Write a lab discussion on photosynthesis with the object of identifying the colour pigments responsible for photosynthesis in coleus leaves.
Also use paper chromatography to separate and identify various pigments present in spinach leaves and determine which pigments are polar and which are nonpolar.
Photosynthesis is a series of chemical reactions by which living plants utilize carbon dioxide and water in presence of sunlight to form carbohydrates. These carbohydrates are the food that they prepare.
6 CO2 + 12 H2O ----light--------> C6H12O6 + 6 H2O + 6 O2
Speciallized colored pigments like chlorophyll act as a light harvesting complex that receives sunlight and uses its radiant energy to power up the process of photosynthesis.
The main photosynthetic pigments are chlorophyll a and b. There are accessory pigments like carotene and xanthophyll which transmit absorbed light energy to chlorophyll a.
Inorder to identify the pigments that are present in leaves, they need to be separated and characterized. Separation of the pigments can be done by paper chromatography. In paper chromatography, a paper strip has its tip dipped in a non-polar solvent that contains the pigments to be separated. The water that is bound to the cellulose of the paper acts as the polar medium that attracts polar molecules. When the solvent moves through the paper, more polar pigments are bound easily to the water in the cellulose of the paper and stops moving. They form a band near to the bottom. Less polar or non-polar pigments have more affinity to the solvent rather than the paper. Thus they move farther and form their bands later. The distance of the bands are measured to calculate the Rf value (Ratio of fronts).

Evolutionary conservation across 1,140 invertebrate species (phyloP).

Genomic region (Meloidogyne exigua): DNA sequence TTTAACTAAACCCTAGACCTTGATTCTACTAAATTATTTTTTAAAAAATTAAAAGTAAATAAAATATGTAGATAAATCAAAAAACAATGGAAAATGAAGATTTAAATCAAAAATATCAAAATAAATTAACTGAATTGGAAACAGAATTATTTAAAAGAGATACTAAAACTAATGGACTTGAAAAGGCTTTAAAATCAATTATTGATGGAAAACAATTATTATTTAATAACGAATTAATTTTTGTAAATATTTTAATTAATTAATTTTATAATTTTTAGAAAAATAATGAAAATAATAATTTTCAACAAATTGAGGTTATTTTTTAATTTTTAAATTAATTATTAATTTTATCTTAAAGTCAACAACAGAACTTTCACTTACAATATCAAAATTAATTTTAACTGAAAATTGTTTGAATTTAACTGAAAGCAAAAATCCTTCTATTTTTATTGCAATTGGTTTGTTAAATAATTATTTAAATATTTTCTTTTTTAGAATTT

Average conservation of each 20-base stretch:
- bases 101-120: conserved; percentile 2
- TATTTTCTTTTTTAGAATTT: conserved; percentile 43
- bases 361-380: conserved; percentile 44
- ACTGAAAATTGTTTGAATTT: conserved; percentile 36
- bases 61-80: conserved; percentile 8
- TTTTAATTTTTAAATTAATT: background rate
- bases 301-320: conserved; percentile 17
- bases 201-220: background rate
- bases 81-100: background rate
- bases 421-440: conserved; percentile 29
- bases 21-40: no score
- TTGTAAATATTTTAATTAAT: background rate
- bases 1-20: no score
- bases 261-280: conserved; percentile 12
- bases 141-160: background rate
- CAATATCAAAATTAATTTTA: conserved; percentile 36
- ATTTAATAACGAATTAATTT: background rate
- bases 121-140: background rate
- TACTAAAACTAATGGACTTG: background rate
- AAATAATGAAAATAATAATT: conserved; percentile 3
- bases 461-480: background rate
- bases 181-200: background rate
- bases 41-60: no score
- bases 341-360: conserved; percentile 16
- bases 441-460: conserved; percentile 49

Rf = Distance moved by pigment/ Distance from pigment origin to solvent front.
Inorder to separate the pigments in coleus leaves and spinach leaves, grind them separately in acetone medium. In a chromatography paper, draw a pencil mark at around 15 - 20 mm from the tip of the paper. With a capillary tube or rod, place a spot of the pigment on the pencil mark. ie., of coleus in one paper and of spinach in the other paper. Let the pigments dry. Now place each paper in separate arrangements of chromatography solvents and keep each closed. Let the solvent front rise to around 2 - 3 cm and then remove the papers. Allow them to dry. Once dried, measure the distances of the pigments moved and then calculate the Rf values.
(Those pigments that moved the farthest are non-polar while those that stayed near are polar in nature.)
In case of the spinach leaf extract, the chromatogram showed a first band of chlorophyll, then chlorophyll a, then xanthophyll and finally carotene at the top. (Please see the attached image)
This shows the polarity of the pigments. We can see that chlorophylls are more polar than xanthophyll or carotene.
Coleus leaves are variegated in nature. Some have white patches and some have red patches. Those with white patches have no color pigments in those areas. Red patches have pigments called anthocyanins. But anthocyanins are not involved in photosynthesis. Only chlorophylls and carotenoids (xanthophyll, carotene etc) are involved in photosynthesis. Paper chromatogram of coleus thus shows bands of pigments like anthocyanins which are not involved in photosynthesis.